Abstract: Describes two class activities which used a computer software program to allow junior and senior high students to discuss and create on computers, electronically, in real time. Describes an online discussion in a large group, as well as a pairing activity in which two students worked together online to create an original poem.

    Keywords: Literacy, Technology, Secondary

  • Between Teachers and Computers: Does Text-Checking Software Really Improve Student Writing?

    Timothy J. Beals

    Abstract: Evaluates "Editor," arguably the most sophisticated grammar and style checker. Tests its effectiveness by using samples from one student and one published writer. Finds that "Editor" is limited to identifying problems in surface structure and that it sometimes identifies "errors" which are not errors while failing to identify legitimate problems. Offers three recommendations for teachers.

    Keywords: Literacy, Technology, Secondary

  • A Semester of Action Research: Reinventing My English Teaching through Technology

    Nancy Traubitz

    Abstract: Investigates whether technology supports curriculum content, how to get technology into average-level English classes, and what strategies using technology would appeal to students. Discusses reassessing teaching strategies, formulating a question and collecting data, initial survey results, implementing strategies, student response, difficulties implementing technology, and the final student survey.

    Keywords: Literacy, Pedagogy, Technology, Secondary

  • Video Production in the English Language Arts Classroom

    Donna Joan Lund

    Abstract: Argues that teaching video production techniques in high-school English classes achieves the goals of language arts proficiency, media literacy, and student self-realization. Discusses preproduction; information search; script and storyboard; writing activities; oral communication activities; teamwork; aesthetic judgment; media literacy; affective goals; and vocational opportunities. Describes teaching production techniques to at-risk urban high school students.

    Keywords: Middle, Secondary

  • Au Revoir to Film Illiteracy: An Interdisciplinary Exploration of Au Revoir Les Enfants

    J. Catherine Corbitt

    Abstract: Discusses the power of film and films as teaching tools. Describes how the 1987 French film "Au Revior Les Enfants" can serve these purposes. Discusses its historical context, and ways to show the film in class. Lists numerous topics (on important film themes, and on technical aspects of film) for student projects.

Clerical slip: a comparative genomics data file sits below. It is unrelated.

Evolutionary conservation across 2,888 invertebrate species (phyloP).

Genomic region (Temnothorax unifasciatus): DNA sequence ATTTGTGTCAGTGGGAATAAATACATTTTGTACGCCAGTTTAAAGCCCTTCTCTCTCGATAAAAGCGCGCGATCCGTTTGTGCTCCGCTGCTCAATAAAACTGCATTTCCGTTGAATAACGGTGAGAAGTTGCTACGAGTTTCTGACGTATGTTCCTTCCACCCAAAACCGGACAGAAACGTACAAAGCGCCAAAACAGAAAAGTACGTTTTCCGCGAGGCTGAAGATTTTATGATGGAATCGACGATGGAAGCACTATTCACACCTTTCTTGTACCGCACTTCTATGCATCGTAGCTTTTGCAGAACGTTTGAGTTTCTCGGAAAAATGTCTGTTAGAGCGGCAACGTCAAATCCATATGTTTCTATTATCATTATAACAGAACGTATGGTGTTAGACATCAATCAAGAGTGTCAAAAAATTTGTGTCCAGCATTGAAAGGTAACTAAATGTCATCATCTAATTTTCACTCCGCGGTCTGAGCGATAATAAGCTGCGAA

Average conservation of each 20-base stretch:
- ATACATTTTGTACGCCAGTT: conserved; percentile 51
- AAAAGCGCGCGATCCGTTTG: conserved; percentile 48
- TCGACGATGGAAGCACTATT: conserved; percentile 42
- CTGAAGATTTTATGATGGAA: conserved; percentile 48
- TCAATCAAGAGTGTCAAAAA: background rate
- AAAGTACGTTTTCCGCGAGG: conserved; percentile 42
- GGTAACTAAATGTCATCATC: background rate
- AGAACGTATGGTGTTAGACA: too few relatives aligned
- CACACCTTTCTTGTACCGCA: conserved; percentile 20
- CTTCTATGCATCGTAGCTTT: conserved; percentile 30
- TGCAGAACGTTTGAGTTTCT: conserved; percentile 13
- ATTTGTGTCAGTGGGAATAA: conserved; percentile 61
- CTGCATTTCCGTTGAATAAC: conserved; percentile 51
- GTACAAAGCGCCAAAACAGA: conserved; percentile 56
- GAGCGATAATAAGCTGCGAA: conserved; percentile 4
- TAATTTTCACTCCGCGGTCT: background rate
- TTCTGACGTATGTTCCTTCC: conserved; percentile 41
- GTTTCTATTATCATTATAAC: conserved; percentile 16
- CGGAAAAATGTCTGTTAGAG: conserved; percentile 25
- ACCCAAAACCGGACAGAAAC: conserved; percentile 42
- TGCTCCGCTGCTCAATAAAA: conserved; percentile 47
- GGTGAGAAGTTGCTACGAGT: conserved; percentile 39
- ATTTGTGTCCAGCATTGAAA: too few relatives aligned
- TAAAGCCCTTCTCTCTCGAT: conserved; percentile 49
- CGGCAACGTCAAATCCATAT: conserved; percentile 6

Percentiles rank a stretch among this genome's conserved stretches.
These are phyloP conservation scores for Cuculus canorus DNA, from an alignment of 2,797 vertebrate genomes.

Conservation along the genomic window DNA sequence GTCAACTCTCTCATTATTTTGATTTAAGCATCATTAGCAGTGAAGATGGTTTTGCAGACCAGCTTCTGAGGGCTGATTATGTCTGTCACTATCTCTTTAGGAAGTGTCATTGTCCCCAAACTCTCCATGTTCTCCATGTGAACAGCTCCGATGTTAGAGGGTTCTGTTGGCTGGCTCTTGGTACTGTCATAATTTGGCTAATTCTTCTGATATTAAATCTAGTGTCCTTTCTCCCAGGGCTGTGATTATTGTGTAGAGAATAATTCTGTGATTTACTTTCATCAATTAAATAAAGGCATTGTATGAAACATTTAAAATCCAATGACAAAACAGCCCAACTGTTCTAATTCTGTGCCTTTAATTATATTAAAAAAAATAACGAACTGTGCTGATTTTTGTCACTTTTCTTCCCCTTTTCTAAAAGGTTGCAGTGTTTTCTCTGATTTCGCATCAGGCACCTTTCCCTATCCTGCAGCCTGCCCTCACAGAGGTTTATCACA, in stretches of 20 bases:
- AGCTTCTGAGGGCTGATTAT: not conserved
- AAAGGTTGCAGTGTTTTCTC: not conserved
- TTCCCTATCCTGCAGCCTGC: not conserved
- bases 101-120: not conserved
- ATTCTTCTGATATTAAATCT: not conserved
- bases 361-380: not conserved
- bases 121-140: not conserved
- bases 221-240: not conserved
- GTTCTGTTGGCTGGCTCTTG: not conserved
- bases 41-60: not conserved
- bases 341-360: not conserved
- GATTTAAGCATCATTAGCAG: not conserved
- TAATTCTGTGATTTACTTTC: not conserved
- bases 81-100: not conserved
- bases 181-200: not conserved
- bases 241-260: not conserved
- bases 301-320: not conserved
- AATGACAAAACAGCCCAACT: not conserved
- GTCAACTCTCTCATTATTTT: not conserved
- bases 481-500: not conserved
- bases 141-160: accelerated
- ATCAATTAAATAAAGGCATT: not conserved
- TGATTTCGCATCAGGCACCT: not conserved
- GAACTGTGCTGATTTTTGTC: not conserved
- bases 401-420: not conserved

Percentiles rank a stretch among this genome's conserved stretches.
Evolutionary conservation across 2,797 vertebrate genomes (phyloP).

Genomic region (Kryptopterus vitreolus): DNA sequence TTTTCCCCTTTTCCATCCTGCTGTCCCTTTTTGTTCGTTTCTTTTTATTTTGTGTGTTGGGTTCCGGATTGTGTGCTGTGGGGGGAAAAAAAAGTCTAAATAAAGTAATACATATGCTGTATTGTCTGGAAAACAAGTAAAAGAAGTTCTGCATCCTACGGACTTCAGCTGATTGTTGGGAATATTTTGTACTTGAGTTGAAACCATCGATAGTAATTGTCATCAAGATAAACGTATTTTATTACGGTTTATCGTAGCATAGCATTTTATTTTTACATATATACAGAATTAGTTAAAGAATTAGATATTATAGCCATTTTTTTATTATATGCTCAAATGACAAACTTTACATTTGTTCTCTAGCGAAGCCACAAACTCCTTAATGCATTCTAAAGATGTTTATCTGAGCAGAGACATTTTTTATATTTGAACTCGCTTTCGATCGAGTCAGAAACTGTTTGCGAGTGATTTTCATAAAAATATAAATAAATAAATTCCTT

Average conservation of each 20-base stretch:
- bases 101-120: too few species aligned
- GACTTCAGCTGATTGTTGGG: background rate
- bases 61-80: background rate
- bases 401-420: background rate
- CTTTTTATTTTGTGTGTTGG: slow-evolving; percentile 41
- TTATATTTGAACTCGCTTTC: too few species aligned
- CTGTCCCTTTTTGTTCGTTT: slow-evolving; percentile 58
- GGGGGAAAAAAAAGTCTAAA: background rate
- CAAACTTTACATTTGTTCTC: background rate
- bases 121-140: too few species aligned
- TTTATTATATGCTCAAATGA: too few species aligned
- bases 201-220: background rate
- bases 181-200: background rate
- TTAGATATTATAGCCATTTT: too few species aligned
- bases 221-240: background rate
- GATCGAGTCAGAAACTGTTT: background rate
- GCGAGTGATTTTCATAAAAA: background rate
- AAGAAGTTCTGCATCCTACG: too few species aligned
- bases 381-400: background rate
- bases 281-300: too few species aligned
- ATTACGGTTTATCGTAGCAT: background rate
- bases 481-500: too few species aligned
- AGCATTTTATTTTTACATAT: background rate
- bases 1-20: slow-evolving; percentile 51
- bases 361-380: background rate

Keywords: Literacy, Technology, Secondary

  • Rainbow Teachers/Rainbow Students: "What's That You Say?": Language and Race in Classroom Practice

    Joanna Johnson

    Abstract: Describe a situation between a teacher and a junior high school student in which the student was given detention for "talking back." Argues that this disciplinary episode was unnecessary had the teacher been better prepared to talk effectively to students and for work with diverse student populations.

    Keywords: Middle, Secondary

  • Teaching Ideas

    Abstract: Offers 50 diverse suggestions intended to offer students new ways to think about a piece of literature, new directions to explore, and ways to respond with greater depth to the books they read.

    Keywords: Secondary

  • Middle Ground

    Abstract: Offers brief portraits of 10 remarkable and accomplished middle school language arts/English teachers from around the country. Finds common threads in their philosophy of teaching, learning, and living.

    Keywords: Secondary

  • Young Adult Literature: Modernizing the Study of History Using Young Adult Literature

    Joan F. Kaywell and Kathleen Oropallo

    Abstract: Presents brief annotations of 61 books of young adult historical fiction and nonfiction that address other time periods (biblical time period, the 1700s, the 1800s, the 20th century, political unrest overseas, and chronicles) that could be used in the classroom as part of a unit of study. Describes possible activities using five of the books.

    Keywords: Secondary

  • Coming to Terms: Rhetoric

    Brenda Lamb

    Abstract: Discusses elements of rhetoric as they are applied in education: its contemporary meanings, the history of rhetoric, its implications for teaching, and its applications for life.

    Keywords: Secondary

  • From the Editor

    Virginia R. Monseau

    Abstract: Abstract for this article is currently not available.

    Keywords: Secondary

  • One Person's Opinion: The Textbook Isn't Dying in the 1990s

    Judith Whitley

    Abstract: Abstract for this article is currently not available.

    Keywords: Secondary

  • Resources and Reviews: Inclusion for LD and ADD/ADHD Students

    Bonnie Ericson

    Abstract: Abstract for this article is currently not available.

    Keywords: Secondary

  • Bedside Table: Absurd in Suburbia

    Dyan Pike

    Abstract: Abstract for this article is currently not available.

    Keywords: Secondary

  • This World of English

    Daniel A. Heller

    Abstract: Abstract for this article is currently not available.

    Keywords: Secondary

* Journal articles are provided in PDF format and can be opened using the free Adobe® Reader® program or a comparable viewer. Click here to download and install the most recent version of Adobe Reader.